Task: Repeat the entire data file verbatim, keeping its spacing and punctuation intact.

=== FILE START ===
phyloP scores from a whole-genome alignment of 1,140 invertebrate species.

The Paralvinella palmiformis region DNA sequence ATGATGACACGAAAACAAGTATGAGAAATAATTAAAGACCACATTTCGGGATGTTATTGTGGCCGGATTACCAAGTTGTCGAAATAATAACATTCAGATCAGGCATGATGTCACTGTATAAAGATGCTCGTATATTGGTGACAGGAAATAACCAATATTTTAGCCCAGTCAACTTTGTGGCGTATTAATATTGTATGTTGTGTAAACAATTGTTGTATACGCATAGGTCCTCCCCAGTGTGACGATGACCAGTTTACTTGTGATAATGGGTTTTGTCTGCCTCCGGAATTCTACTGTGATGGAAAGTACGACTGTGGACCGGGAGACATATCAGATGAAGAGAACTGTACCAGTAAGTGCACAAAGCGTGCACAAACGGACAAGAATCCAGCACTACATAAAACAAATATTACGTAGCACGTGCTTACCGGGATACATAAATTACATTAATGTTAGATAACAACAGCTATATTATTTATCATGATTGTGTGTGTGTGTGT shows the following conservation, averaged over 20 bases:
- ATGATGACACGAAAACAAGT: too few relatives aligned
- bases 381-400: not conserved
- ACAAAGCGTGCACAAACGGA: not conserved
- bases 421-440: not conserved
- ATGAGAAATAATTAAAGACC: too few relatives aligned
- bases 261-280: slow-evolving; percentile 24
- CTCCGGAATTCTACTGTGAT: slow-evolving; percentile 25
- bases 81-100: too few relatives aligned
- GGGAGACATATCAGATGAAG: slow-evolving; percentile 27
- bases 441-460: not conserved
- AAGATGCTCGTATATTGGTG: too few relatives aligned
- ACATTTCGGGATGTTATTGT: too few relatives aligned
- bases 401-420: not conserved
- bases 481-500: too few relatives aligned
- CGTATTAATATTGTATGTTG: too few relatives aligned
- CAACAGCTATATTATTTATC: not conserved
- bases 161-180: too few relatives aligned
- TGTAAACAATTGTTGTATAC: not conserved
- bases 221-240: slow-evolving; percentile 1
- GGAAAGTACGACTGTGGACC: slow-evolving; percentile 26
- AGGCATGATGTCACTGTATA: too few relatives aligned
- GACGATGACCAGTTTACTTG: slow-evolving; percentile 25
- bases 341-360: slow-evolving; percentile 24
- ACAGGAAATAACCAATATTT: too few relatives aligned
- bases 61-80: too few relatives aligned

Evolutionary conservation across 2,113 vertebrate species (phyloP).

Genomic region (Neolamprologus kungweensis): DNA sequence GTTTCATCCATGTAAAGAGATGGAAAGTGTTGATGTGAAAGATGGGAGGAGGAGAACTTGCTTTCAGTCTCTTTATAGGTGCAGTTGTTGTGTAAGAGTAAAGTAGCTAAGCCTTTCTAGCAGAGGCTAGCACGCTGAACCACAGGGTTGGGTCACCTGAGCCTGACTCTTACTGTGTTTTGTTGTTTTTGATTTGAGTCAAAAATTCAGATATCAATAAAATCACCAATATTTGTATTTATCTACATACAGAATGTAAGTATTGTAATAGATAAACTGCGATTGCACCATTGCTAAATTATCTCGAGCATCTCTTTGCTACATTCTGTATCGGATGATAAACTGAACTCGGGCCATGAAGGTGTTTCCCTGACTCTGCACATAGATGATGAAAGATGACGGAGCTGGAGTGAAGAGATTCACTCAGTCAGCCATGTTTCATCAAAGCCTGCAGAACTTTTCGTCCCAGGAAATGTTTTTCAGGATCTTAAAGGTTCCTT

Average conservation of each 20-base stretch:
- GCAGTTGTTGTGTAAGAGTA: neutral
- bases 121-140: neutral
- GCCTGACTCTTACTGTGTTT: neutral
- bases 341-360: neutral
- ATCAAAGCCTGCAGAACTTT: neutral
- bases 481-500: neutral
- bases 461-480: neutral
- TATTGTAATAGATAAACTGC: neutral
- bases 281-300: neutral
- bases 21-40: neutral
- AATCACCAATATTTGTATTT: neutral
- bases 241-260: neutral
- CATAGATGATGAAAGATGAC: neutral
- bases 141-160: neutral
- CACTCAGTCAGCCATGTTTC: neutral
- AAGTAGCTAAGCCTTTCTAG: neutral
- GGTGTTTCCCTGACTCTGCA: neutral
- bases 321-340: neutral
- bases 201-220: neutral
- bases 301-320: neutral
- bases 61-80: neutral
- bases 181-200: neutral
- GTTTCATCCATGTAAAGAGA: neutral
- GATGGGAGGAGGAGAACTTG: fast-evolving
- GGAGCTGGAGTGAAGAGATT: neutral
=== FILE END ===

phyloP scores from a whole-genome alignment of 1,140 invertebrate species.

The Paralvinella palmiformis region DNA sequence ATGATGACACGAAAACAAGTATGAGAAATAATTAAAGACCACATTTCGGGATGTTATTGTGGCCGGATTACCAAGTTGTCGAAATAATAACATTCAGATCAGGCATGATGTCACTGTATAAAGATGCTCGTATATTGGTGACAGGAAATAACCAATATTTTAGCCCAGTCAACTTTGTGGCGTATTAATATTGTATGTTGTGTAAACAATTGTTGTATACGCATAGGTCCTCCCCAGTGTGACGATGACCAGTTTACTTGTGATAATGGGTTTTGTCTGCCTCCGGAATTCTACTGTGATGGAAAGTACGACTGTGGACCGGGAGACATATCAGATGAAGAGAACTGTACCAGTAAGTGCACAAAGCGTGCACAAACGGACAAGAATCCAGCACTACATAAAACAAATATTACGTAGCACGTGCTTACCGGGATACATAAATTACATTAATGTTAGATAACAACAGCTATATTATTTATCATGATTGTGTGTGTGTGTGT shows the following conservation, averaged over 20 bases:
- ATGATGACACGAAAACAAGT: too few relatives aligned
- bases 381-400: not conserved
- ACAAAGCGTGCACAAACGGA: not conserved
- bases 421-440: not conserved
- ATGAGAAATAATTAAAGACC: too few relatives aligned
- bases 261-280: slow-evolving; percentile 24
- CTCCGGAATTCTACTGTGAT: slow-evolving; percentile 25
- bases 81-100: too few relatives aligned
- GGGAGACATATCAGATGAAG: slow-evolving; percentile 27
- bases 441-460: not conserved
- AAGATGCTCGTATATTGGTG: too few relatives aligned
- ACATTTCGGGATGTTATTGT: too few relatives aligned
- bases 401-420: not conserved
- bases 481-500: too few relatives aligned
- CGTATTAATATTGTATGTTG: too few relatives aligned
- CAACAGCTATATTATTTATC: not conserved
- bases 161-180: too few relatives aligned
- TGTAAACAATTGTTGTATAC: not conserved
- bases 221-240: slow-evolving; percentile 1
- GGAAAGTACGACTGTGGACC: slow-evolving; percentile 26
- AGGCATGATGTCACTGTATA: too few relatives aligned
- GACGATGACCAGTTTACTTG: slow-evolving; percentile 25
- bases 341-360: slow-evolving; percentile 24
- ACAGGAAATAACCAATATTT: too few relatives aligned
- bases 61-80: too few relatives aligned

Evolutionary conservation across 2,113 vertebrate species (phyloP).

Genomic region (Neolamprologus kungweensis): DNA sequence GTTTCATCCATGTAAAGAGATGGAAAGTGTTGATGTGAAAGATGGGAGGAGGAGAACTTGCTTTCAGTCTCTTTATAGGTGCAGTTGTTGTGTAAGAGTAAAGTAGCTAAGCCTTTCTAGCAGAGGCTAGCACGCTGAACCACAGGGTTGGGTCACCTGAGCCTGACTCTTACTGTGTTTTGTTGTTTTTGATTTGAGTCAAAAATTCAGATATCAATAAAATCACCAATATTTGTATTTATCTACATACAGAATGTAAGTATTGTAATAGATAAACTGCGATTGCACCATTGCTAAATTATCTCGAGCATCTCTTTGCTACATTCTGTATCGGATGATAAACTGAACTCGGGCCATGAAGGTGTTTCCCTGACTCTGCACATAGATGATGAAAGATGACGGAGCTGGAGTGAAGAGATTCACTCAGTCAGCCATGTTTCATCAAAGCCTGCAGAACTTTTCGTCCCAGGAAATGTTTTTCAGGATCTTAAAGGTTCCTT

Average conservation of each 20-base stretch:
- GCAGTTGTTGTGTAAGAGTA: neutral
- bases 121-140: neutral
- GCCTGACTCTTACTGTGTTT: neutral
- bases 341-360: neutral
- ATCAAAGCCTGCAGAACTTT: neutral
- bases 481-500: neutral
- bases 461-480: neutral
- TATTGTAATAGATAAACTGC: neutral
- bases 281-300: neutral
- bases 21-40: neutral
- AATCACCAATATTTGTATTT: neutral
- bases 241-260: neutral
- CATAGATGATGAAAGATGAC: neutral
- bases 141-160: neutral
- CACTCAGTCAGCCATGTTTC: neutral
- AAGTAGCTAAGCCTTTCTAG: neutral
- GGTGTTTCCCTGACTCTGCA: neutral
- bases 321-340: neutral
- bases 201-220: neutral
- bases 301-320: neutral
- bases 61-80: neutral
- bases 181-200: neutral
- GTTTCATCCATGTAAAGAGA: neutral
- GATGGGAGGAGGAGAACTTG: fast-evolving
- GGAGCTGGAGTGAAGAGATT: neutral